There’s little data at this stage to show the full mental impact of Covid on founders. But with wider studies suggesting that 90% of US adults are experiencing emotional distress caused by the pandemic and that depression amongst British adults has doubled, it would be a mistake to underestimate the health consequences for the entrepreneurial community, or the further challenges awaiting founders in the months ahead.
Changing workplace habits may create longer-term issues
The world is currently in the process of post-lockdown economic rebuilding, with many countries looking to encourage employees back into the physical workplace to try and hasten the recovery.
However, the initial evidence suggests that the way people are choosing to work remains fundamentally fragmented. There is far more remote-working than pre-crisis; indeed, many companies have abandoned their offices altogether in favour of fully-remote working models. Other businesses are experiencing ongoing disruption as physical meetings are axed, events are postponed, or employees are simply refusing to return to the office due to safety concerns.
My concern is that, over time, too much physical distancing will lead to mental distancing, causing more misunderstandings between founders and investors, or within founder leadership teams. Human interaction forms a crucial role in building trust, and trust is fundamental to successful investor/founder relationships. Face-to-face contact also provides a far better outlet for people to vent, seek comfort, or provide reassurance and support when times are tough.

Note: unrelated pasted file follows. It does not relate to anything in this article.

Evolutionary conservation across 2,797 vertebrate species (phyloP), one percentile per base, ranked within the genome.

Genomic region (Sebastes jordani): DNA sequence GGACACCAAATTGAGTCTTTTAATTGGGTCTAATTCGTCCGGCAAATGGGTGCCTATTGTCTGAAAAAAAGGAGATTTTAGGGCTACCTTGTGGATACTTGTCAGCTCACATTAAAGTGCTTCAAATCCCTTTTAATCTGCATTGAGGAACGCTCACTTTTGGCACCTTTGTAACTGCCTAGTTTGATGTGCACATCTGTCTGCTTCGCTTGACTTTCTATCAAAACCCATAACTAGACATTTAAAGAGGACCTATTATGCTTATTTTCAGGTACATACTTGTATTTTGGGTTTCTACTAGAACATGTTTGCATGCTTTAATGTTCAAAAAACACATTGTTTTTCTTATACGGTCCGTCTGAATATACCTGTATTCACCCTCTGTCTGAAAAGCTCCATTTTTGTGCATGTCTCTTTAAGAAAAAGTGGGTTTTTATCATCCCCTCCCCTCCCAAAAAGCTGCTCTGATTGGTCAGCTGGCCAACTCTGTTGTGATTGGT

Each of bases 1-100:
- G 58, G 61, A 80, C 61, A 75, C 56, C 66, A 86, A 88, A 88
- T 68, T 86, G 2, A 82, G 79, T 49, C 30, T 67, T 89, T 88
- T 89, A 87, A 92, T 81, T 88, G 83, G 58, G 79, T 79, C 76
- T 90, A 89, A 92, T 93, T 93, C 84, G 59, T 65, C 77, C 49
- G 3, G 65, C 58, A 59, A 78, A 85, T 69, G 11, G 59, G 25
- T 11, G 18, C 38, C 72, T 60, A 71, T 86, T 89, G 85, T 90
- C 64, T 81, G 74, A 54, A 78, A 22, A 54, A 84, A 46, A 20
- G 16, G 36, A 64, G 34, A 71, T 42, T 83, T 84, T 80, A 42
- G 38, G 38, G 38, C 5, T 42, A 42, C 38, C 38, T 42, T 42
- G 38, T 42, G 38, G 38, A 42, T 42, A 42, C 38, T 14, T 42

Future communications technology developments will likely be able to alleviate some of these issues. Nevertheless, I feel that a hybrid model of remote and office-based working is essential to prevent mental health issues from becoming more prevalent amongst founders and investors alike. We have certainly encouraged our own team and those founders we work with to reconnect in person as long as they feel safe to do so.
The right characteristics, and the right support systems
When considering whether to invest in a startup, we have always looked to identify specific characteristics amongst founders.
In our view, ‘Resilience’ should rival ‘Ambition’ as a key founder trait. Similarly, we believe it’s important for founders to demonstrate humility and self-reflection. Going forwards we will be augmenting our focus on specific founder characteristics with a continuous programme of support and mentorship for senior team leaders in all of the businesses in which we invest. It will become part of our lead investment requirement to make sure that startups can dedicate funding and time to addressing mental health issues upfront.
Giving specific consideration to the Covid crisis, we know that it’s common for issues such as burn-out and depression to manifest themselves ‘after the event’, once adrenaline levels have subsided. Therefore, as activist venture investors, we’ll be doing everything we can to support our founders in the months ahead – whether they need a sounding board for their business plans, an impartial view on a big decision, or simply a supportive voice to reassure them as the pandemic continues.